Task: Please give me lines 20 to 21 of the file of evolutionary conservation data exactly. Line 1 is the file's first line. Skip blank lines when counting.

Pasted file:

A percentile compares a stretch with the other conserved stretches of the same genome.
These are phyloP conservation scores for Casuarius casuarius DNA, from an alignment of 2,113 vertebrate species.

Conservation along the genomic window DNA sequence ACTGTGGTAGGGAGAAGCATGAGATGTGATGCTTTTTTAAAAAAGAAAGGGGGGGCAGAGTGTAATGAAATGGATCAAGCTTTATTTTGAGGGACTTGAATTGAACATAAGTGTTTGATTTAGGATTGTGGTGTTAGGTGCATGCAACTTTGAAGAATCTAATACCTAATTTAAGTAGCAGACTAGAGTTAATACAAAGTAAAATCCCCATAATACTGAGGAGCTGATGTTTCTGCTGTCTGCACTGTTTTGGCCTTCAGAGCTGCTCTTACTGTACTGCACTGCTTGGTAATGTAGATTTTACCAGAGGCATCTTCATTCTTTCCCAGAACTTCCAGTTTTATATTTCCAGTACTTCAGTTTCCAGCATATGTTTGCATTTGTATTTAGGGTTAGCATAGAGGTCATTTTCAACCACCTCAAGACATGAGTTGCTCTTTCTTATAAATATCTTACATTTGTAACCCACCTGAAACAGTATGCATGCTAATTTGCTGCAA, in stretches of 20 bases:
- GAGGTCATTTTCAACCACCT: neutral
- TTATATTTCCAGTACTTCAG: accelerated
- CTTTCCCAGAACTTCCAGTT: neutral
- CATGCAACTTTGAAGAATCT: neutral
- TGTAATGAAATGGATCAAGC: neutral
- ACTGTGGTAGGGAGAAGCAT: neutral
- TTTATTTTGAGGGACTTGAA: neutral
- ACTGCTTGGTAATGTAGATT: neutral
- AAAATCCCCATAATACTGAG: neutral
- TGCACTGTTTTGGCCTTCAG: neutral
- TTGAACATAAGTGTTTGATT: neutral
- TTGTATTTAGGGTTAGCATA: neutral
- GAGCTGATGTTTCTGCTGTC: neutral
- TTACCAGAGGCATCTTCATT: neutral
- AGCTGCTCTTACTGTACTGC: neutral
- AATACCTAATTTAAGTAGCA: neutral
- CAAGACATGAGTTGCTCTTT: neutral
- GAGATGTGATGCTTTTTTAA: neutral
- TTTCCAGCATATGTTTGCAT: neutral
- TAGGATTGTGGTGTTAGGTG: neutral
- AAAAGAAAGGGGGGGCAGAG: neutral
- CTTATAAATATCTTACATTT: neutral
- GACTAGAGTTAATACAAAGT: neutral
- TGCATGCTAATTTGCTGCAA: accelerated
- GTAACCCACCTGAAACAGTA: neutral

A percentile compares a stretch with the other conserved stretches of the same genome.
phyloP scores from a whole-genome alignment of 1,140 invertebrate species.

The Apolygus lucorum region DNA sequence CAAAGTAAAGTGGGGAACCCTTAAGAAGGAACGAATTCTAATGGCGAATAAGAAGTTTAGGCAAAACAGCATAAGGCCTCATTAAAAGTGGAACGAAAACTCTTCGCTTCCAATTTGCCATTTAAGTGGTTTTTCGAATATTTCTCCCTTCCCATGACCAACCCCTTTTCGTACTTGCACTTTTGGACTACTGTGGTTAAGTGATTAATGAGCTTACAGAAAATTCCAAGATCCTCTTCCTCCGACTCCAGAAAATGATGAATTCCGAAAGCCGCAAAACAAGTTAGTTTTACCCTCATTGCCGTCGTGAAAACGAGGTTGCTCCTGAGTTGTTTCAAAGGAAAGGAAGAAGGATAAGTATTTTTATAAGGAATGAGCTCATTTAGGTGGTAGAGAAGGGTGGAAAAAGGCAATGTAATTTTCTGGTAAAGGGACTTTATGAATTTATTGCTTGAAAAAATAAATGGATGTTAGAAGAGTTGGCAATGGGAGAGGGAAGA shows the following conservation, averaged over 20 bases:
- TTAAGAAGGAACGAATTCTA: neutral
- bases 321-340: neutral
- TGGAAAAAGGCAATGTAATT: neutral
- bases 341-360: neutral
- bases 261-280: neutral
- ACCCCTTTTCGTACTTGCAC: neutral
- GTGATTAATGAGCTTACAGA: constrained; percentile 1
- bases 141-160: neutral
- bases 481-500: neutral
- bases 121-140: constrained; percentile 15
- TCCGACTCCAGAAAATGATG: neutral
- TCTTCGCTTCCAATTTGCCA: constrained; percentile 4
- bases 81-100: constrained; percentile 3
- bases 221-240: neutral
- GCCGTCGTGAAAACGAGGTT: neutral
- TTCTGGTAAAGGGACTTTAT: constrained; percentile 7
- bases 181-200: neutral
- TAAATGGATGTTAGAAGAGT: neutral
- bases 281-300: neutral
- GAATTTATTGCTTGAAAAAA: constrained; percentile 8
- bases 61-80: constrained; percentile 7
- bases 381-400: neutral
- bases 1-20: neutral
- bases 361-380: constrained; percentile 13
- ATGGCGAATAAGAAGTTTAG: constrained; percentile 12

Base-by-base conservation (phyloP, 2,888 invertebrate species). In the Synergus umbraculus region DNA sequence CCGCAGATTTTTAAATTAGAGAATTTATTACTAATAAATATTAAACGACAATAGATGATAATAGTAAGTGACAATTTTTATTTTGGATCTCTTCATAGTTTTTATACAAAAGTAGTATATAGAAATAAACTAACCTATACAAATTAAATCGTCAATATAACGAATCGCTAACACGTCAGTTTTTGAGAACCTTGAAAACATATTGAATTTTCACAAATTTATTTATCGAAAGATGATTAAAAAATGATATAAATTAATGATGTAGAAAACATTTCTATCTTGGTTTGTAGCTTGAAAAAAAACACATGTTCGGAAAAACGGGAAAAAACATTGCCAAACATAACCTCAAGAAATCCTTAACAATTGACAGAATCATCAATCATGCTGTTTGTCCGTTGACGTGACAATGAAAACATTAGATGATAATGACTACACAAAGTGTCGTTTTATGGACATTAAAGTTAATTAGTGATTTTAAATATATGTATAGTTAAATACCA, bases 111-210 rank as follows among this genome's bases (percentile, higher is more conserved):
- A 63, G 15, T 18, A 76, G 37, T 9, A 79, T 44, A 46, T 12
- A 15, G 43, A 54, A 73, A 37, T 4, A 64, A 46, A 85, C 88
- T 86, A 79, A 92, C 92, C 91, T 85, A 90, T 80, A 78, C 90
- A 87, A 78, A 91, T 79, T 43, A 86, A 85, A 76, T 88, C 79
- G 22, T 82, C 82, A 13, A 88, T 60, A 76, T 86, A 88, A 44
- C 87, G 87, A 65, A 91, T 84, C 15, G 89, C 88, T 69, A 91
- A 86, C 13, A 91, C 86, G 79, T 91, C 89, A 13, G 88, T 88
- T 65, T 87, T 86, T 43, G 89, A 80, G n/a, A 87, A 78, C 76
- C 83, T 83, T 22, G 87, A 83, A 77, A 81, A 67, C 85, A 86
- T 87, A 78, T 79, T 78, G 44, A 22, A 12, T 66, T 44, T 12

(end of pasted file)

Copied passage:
- CAAGACATGAGTTGCTCTTT: neutral
- GAGATGTGATGCTTTTTTAA: neutral